The infrastructure legislation that has become a signature policy measure of the Biden presidency, allocates roughly $60 billion to Ohio to fund local and state government projects, and another $10 billion to fund highway projects This is coupled with the much- talked-about $1 billion that is slated for the Great Lakes Restoration Project.

Supported especially by the progressive wing of Congress, particularly in the House of Representatives where Democrats are in control,  the legislative measure includes significant infrastructure investments, including relative to bridges, roads, bridges, railways, drinking water, and broadband internet in poor and rural communities in particular.

“Finally. Infrastructure week,” Biden said in response to passage of the infrastructure legislation late last year, alluding to the failure by his predecessor, former president Donald Trump, to get mass infrastructure bills through Congress.

The former vice president under former president Barack Obama who ousted former president Donald Trump from the White House in 2020 with a promise of bringing calm and economic stability to a country burdened by a partisan divide and never-ending congressional bickering, President Biden has said that his infrastructure deal is the first of its kind and the first time in history that Congress has approved such a massive investment. It comes behind  passage of a massive stimulus package by Congress last March that President Biden championed, the American Rescue Plan Act of 2021, also called the COVID-19 Stimulus Package or American Rescue Plan It is Biden's $1.9 trillion economic stimulus bill, legislation passed in response to the economic, physical and other effects of the COVID-19 pandemic, which has claimed the lives of nearly a million Americans, and even more worldwide.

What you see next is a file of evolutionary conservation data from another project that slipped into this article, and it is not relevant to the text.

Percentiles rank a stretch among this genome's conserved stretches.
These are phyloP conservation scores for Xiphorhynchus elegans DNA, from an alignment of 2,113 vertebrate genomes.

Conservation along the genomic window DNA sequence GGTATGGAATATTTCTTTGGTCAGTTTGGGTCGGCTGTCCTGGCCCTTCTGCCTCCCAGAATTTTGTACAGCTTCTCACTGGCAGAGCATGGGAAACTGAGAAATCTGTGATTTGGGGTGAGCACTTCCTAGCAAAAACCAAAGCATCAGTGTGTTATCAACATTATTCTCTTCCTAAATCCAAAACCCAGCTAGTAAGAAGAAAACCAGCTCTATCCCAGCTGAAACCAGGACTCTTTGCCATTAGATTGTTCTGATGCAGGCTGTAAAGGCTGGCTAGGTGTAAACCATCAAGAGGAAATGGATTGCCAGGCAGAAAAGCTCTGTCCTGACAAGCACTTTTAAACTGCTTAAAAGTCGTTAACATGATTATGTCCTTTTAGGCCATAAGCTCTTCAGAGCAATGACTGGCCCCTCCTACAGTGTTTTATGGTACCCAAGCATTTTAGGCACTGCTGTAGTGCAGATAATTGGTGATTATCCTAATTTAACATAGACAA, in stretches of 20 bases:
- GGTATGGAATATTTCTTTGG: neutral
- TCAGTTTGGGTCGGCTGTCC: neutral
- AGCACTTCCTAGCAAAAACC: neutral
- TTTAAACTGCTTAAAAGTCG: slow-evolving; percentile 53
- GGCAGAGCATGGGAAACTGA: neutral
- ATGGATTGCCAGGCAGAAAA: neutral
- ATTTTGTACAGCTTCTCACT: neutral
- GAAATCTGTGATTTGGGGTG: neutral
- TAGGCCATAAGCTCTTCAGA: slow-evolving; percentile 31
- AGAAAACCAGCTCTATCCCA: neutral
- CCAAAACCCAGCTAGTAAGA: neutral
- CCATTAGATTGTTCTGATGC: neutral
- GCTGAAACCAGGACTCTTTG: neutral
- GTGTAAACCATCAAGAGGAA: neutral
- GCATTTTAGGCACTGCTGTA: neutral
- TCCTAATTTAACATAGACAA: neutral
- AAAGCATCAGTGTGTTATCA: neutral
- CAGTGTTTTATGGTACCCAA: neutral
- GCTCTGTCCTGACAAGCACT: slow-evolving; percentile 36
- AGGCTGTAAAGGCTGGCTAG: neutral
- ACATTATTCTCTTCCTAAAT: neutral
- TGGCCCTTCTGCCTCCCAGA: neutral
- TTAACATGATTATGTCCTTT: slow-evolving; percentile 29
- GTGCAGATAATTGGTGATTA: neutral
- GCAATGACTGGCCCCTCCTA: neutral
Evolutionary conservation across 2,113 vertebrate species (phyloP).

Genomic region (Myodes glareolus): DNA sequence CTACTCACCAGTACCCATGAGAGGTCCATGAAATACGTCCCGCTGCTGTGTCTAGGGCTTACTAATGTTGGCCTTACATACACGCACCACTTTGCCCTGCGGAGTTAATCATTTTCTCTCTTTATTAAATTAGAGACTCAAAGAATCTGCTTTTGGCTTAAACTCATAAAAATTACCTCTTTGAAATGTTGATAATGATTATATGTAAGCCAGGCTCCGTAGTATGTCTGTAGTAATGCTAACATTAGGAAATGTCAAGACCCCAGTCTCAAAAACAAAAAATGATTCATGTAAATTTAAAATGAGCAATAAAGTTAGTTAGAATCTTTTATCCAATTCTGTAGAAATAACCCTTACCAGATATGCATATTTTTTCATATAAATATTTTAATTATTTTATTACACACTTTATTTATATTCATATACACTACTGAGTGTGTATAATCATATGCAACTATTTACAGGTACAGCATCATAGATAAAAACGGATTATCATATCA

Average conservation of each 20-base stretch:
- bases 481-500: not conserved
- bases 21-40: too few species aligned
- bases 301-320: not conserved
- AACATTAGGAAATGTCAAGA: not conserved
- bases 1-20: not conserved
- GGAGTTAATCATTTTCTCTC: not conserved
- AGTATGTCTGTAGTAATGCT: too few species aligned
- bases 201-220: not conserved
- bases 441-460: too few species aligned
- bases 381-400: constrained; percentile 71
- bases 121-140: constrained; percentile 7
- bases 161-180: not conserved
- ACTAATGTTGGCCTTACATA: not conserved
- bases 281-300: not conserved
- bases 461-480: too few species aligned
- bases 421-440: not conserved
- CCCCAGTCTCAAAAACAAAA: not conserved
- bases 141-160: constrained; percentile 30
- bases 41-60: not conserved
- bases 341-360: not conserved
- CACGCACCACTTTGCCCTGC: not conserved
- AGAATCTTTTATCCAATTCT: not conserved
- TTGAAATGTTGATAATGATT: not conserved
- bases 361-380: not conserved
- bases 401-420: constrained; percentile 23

The American Rescue Plan builds upon many of the measures in the CARES Act from March 2020 and in the Consolidated Appropriations Act, 2021.

clevelandurbannews.com and www.kathywraycolemanonlinenewsblog.com the most read Black digital newspaper and Black blog in Ohio and in the Midwest. Tel: (216) 659-0473. Email: editor@clevelandurbannews.com. We interviewed former president Barack Obama one-on-one when he was campaigning for president. As to the Obama interview, CLICK HERE TO READ THE ENTIRE ARTICLE AT CLEVELAND URBAN NEWS.COM, OHIO'S LEADER IN BLACK DIGITAL NEWS.

Last Updated on Friday, 18 February 2022 18:36

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The annual11th Congressional District Caucus Parade is Monday, September 2

11th Congressional District Congresswoman Marcia L. Fudge, a Warrensville Heights Democrat who also chairs the Congressional Black Caucus of Blacks in Congress. waives to the crowd last year at the annual 11th Congressional District Caucus Parade.  This year's parade kicks off on Monday, September 2 on Cleveland's east side at 10:00 am from E. 149th Street and Kinsman Road and ends at Luke Easter Park where the picnic will begin. The event will be replete with political speeches and entertainment from various sources, including local musicians and bands. The well-attended caucus parade was initiated by Democrat Louis Stokes, the retired congressman before Fudge, and the tradition was furthered by the late Democratic Congresswoman Stephanie Tubbs Jones, Fudges' predecessor. Stokes was the first Black congressperson from Ohio and Tubbs Jones was the first Black congresswoman from Ohio